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Feature Article: Rockfishing Regs

Rockfishing changes bring maximum depth back to 30 fathoms

Special to Western Outdoor NewsPublished: Sep 21, 2017

BOISE, Idaho — At deadline on Monday, a Groundfish Advisory Subpanel of the Pacific Fishery Management Council determined to revert groundfish regulations to those in 2016, bringing the maximum fishing depth for groundfish back to 30 fathoms for the rest of the 2017 season.

“Working from the GMT Supplemental in-season report Table 4 the GAP supports CA Alternative 2, which has the recreational bottomfish season from Point Conception to the Oregon border revert to 2016 depths through Dec. 31, to be implemented as soon as is practicable.”


The Groundfish Advisory Subpanel Pacific Fishery Management Council meeting was regarding included “consideration of in-season adjustments” on rockfish seasons, limits and closures, including a possible closure of all nearshore recreational rockfishing in certain areas.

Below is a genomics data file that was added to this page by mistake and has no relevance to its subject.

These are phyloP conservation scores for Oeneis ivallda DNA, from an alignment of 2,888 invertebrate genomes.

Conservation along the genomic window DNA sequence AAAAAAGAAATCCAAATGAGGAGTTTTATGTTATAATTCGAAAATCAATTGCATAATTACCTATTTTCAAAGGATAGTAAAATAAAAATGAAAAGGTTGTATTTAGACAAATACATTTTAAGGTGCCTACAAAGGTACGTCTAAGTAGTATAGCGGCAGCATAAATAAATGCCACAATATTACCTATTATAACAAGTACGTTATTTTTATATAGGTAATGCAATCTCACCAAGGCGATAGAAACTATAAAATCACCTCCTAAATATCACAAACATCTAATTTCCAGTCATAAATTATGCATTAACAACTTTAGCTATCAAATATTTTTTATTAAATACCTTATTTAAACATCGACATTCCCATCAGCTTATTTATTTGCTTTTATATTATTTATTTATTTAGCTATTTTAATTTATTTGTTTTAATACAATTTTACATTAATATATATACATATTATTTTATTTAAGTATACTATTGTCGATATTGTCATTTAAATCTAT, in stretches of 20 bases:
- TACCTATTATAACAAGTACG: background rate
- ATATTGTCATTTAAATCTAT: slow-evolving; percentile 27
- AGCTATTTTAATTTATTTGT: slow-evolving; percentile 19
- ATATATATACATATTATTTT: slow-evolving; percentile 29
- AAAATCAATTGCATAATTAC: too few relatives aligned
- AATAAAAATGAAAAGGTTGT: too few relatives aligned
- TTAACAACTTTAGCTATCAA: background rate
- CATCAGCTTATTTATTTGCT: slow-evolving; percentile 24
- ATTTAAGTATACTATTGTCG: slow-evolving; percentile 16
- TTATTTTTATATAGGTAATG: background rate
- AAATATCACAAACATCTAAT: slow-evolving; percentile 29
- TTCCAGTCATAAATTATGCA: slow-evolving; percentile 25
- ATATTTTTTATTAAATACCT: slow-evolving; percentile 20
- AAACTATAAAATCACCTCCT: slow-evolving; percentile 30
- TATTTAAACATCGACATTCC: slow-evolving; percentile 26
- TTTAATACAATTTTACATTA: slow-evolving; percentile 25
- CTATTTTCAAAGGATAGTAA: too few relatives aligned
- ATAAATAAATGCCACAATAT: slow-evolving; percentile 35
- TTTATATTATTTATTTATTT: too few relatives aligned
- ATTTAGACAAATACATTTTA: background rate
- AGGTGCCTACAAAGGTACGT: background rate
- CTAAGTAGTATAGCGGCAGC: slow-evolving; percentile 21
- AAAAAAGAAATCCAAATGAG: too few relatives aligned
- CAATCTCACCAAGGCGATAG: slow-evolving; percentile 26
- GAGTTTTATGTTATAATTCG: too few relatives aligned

At issue was a “higher than normal mortality for yelloweye rockfish this year,” and the catch rate is expected to exceed the allowable harvest limits.


According to the advisory, “Yelloweye rockfish (YE) impacts in 2017 have exceeded the harvest guideline (HG) analysis projections. Without additional yelloweye, the California recreational season may be closed or restricted in all areas north of Point Conception for the remainder 2017. However, by shifting of some yelloweye within the overfished groundfish scorecard, the California recreational fishery could potentially maintain a status quo season north of Point Conception.”


Rather than close the rockfishing season, the PFMC panel opted for the Groundfish Advisory Subpanel option to revert to 2016 fishing regulations and depths, which should result in fewer yelloweye rockfish being killed and keep the season open through the rest of the year.


Economic impacts of a rockfish closure would be huge, and an early season closure in 2007 resulted in the loss of 54,000 angler trips in Northern California with an estimated economic loss of over 6 million dollars to the local ports.


The fault, here, actually lies with those anglers who failed to follow the guidelines to release any yellow-eyed rockfish and actually brought them back to port, where DFW fish counters tallied surprisingly high counts of the protected fish.




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